[PUBMED]  [FULLTEXT]  
11.Heym B, Alzari PM, Honore N, Cole ST. Missense mutations in the catalase-peroxidase gene,katG, are associated with isoniazid resistance in Mycobacterium tuberculosis. Mol Microbiol 1995;15:235-45.   Back to cited text no. 11
    
12.Loddenkemper R, Sagebiel D, Brende A. Strategies against multidrug-resistant tuberculosis. Eur Respir J 2002;36(Suppl):66-7.  Back to cited text no. 12
    
13.Davis HL. Probability distribution of drug-resistant mutants in unselected populations of Mycobacterium tuberculosis. Appl Microbiol 1990;20:810-4.  Back to cited text no. 13
    
14.Jain AK, Jena SK, Singh MP, Dhammi IK, Ramachadran VG, Dev G. Evaluation of clinico-radiological, bacteriological, serological, molecular and histological diagnosis of osteoarticular tuberculosis. Indian J Orthop 2008;42:173-7.  Back to cited text no. 14
[PUBMED]  Medknow Journal  
15.Tuli SM. Tuberculosis of the spine: A historical review. Clin Orthop 2007;460:29-38.   Back to cited text no. 15
[PUBMED]    
16.Desai SS. Early diagnosis of spinal tuberculosis by MRI. J Bone Joint Surg Br 1994;76:863-9.  Back to cited text no. 16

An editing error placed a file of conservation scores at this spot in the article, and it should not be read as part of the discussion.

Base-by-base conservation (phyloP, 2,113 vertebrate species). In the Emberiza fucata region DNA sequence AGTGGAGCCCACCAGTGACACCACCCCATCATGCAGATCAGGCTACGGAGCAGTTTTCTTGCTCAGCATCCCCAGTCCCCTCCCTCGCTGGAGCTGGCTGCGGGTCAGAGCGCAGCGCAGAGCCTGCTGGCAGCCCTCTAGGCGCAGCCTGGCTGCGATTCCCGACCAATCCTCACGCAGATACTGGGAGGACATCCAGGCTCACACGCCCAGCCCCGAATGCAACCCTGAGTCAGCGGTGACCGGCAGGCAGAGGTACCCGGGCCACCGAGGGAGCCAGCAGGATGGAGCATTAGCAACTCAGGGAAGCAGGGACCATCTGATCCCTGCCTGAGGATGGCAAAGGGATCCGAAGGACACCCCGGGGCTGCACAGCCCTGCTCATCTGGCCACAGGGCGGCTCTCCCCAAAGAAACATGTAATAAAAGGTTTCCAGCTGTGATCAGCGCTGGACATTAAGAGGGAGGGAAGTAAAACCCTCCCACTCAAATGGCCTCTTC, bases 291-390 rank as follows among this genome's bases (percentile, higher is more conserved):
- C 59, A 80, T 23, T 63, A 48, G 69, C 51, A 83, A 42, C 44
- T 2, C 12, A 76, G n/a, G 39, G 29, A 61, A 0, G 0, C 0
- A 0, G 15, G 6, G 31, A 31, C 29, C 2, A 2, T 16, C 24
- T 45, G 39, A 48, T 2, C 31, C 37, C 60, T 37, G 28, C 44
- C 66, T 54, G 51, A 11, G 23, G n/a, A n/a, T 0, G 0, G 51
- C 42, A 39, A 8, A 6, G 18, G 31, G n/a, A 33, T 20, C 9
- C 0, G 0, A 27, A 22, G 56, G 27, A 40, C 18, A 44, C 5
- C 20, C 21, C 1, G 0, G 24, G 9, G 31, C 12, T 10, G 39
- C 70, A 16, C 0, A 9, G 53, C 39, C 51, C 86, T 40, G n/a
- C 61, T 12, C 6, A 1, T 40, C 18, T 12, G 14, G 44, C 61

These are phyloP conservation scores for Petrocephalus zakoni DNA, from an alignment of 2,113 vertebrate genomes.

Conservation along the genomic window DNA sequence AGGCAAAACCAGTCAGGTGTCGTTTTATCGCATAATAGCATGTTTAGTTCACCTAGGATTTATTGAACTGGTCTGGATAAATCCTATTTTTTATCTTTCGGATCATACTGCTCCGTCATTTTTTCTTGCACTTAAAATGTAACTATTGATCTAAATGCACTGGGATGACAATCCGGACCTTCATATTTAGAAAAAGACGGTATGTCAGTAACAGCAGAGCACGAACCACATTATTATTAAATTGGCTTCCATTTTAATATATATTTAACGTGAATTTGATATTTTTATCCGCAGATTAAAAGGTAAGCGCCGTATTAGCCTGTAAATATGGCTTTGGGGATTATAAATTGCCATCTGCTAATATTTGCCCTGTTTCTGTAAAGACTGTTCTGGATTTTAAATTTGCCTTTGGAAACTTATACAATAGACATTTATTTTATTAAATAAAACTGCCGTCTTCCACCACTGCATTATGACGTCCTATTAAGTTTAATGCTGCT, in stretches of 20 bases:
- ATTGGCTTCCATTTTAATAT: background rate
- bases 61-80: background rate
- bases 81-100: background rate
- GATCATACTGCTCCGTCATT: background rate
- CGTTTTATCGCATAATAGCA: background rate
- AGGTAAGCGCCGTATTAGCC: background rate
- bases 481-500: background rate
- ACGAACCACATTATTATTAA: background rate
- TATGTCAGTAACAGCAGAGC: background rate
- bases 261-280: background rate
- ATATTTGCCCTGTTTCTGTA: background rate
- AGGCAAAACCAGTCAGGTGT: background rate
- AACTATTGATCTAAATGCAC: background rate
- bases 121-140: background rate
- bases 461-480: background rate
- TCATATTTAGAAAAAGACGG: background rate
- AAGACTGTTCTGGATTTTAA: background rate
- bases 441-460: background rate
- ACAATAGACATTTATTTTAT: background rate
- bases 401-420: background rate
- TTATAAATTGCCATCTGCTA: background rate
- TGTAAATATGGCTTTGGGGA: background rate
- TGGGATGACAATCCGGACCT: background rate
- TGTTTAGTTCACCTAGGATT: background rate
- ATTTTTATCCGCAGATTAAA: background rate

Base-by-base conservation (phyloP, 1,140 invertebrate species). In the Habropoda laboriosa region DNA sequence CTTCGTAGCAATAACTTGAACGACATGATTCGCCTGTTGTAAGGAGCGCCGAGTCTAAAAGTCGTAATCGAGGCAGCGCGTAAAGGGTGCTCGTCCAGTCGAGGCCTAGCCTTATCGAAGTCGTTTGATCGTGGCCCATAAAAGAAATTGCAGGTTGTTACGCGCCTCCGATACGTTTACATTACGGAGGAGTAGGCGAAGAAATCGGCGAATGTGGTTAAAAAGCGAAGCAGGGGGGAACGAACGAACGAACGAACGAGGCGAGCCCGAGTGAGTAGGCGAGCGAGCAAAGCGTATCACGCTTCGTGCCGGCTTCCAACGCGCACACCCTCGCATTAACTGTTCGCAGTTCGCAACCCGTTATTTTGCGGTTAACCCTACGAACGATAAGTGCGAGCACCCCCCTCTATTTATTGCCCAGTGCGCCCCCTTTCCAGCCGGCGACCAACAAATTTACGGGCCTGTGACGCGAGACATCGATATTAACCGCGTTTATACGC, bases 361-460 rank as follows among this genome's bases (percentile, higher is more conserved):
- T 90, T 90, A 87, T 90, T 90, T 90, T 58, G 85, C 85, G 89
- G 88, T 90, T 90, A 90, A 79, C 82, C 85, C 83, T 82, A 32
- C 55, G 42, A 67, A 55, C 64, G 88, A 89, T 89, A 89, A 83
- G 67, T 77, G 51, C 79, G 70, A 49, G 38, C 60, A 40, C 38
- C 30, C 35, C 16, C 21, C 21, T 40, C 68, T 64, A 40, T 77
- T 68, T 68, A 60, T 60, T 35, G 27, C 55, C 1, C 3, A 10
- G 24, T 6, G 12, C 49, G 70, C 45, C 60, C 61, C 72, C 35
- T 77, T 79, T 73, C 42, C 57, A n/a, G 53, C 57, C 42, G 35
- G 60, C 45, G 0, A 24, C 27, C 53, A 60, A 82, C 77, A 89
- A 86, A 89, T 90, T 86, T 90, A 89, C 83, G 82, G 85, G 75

[PUBMED]  [FULLTEXT]  
17.Tuli SM. Tuberculosis of the skeletal system. 4th ed. New Delhi: Jaypee Brothers Medical Publishers; 2010. p. 220-226   Back to cited text no. 17
    
18.Immunomodulation in multi-drug resistant and non-responsive cases of skeletal tuberculosis. Orthop Today 2001;3:147-9.  Back to cited text no. 18
    
19.Tuli SM. Preliminary observation of the effect of immunomodulation in multidrug resistant cases of osteo-articular tuberculosis. Indian J Orthop 1999;33:83-5.  Back to cited text no. 19
    
20.Arora A. Basic science of host immunity in osteoarticular tuberculosis - A clinical study. Indian J Orthop 2006;40:1-15.  Back to cited text no. 20
  Medknow Journal  
21.Sharif HS, Clark DC, Aabed MY, Haddad MC, al Deeb SM, Yaqub B, et al. Granulomatous spinal infections: MR imaging. Radiology 1990;177:101-7.  Back to cited text no. 21
[PUBMED]  [FULLTEXT]  
22.Smith AS, Weinstein MA, Mizushima A, Coughlin B, Hayden SP, Lakin MM, et al. MR imaging characteristics of tuberculous spondylitis vs. vertebral osteomyelitis. AJR Am J Roentgenol 1989;153:399-405.  Back to cited text no. 22
[PUBMED]  [FULLTEXT]